- EU - Commission proposes criminal law provisions to combat intellectual property offences +/-
(RAPID) The Commission has adopted a proposal for a directive to combat intellectual property offences that amends the proposal approved by it on 12 July 2005. It is thus responding to the Court ruling of 13 September 2005 in Case C-176/03, according to which the criminal law provisions necessary for the effective implementation of Community law are a matter for Community law. Accordingly, the proposal for a Council framework decision to strengthen the criminal law framework to combat intellectual property offences has been withdrawn and its provisions incorporated into the amended proposal for a directive.
- WIPO - US retreat opens way for treaty on broadcasting +/-
(FT) The US has opened the way for a treaty updating broadcaster' rights for the digital age by dropping its insistence that webcasting be covered by the agreement. The treaty, under negotiation by members of the World Intellectual Property Organisation since 1997, will now cover satellite, terrestrial and cable broadcasts.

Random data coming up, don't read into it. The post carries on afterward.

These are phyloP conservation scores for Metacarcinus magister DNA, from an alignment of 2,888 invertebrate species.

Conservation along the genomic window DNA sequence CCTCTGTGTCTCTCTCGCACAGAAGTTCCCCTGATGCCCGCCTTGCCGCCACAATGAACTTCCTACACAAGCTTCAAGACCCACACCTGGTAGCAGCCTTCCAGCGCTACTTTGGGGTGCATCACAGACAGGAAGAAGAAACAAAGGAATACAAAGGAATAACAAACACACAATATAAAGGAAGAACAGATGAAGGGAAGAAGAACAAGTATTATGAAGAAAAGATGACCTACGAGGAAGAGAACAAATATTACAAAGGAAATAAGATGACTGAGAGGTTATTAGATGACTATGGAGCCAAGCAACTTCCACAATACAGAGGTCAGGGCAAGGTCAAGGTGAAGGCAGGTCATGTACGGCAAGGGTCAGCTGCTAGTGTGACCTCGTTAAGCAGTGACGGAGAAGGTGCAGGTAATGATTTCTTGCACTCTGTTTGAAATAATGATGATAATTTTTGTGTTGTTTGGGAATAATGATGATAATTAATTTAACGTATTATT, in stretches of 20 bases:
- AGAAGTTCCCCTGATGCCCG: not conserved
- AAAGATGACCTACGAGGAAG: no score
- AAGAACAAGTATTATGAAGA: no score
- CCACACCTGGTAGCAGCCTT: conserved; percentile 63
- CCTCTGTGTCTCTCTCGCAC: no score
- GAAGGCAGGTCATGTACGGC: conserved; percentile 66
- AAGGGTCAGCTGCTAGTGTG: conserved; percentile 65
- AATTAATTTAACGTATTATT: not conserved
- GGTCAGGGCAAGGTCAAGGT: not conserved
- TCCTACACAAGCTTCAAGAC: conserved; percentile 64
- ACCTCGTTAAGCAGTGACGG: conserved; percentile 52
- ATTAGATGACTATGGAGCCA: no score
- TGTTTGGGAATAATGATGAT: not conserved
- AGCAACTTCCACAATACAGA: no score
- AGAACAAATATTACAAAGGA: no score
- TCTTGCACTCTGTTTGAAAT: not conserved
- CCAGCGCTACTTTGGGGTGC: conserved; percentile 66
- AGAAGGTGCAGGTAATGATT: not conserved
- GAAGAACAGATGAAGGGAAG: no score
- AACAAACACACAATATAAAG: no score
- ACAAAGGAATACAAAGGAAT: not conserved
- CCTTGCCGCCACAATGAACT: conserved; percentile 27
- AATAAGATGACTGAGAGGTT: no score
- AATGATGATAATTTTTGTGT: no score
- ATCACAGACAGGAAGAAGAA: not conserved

- WIPO Carves Up the Internet (and the Broadcast Spectrum) +/-
(Huffington Post) by James Love. WIPO is debating whether or not to create a new intellectual property right in information that is distributed over television, radio, cable television, or through any wired or wireless computer network, including the Internet. This is something different from copyright. Indeed, it is designed to benefit people who cannot get a copyright, because a work belongs to someone else (the person or group that created it), or because the information is in the public domain. The new right is not a "copyright," but a "broadcaster" or "webcaster" right. It is a bad idea when applied to television or radio, but a disaster if applied to the Internet.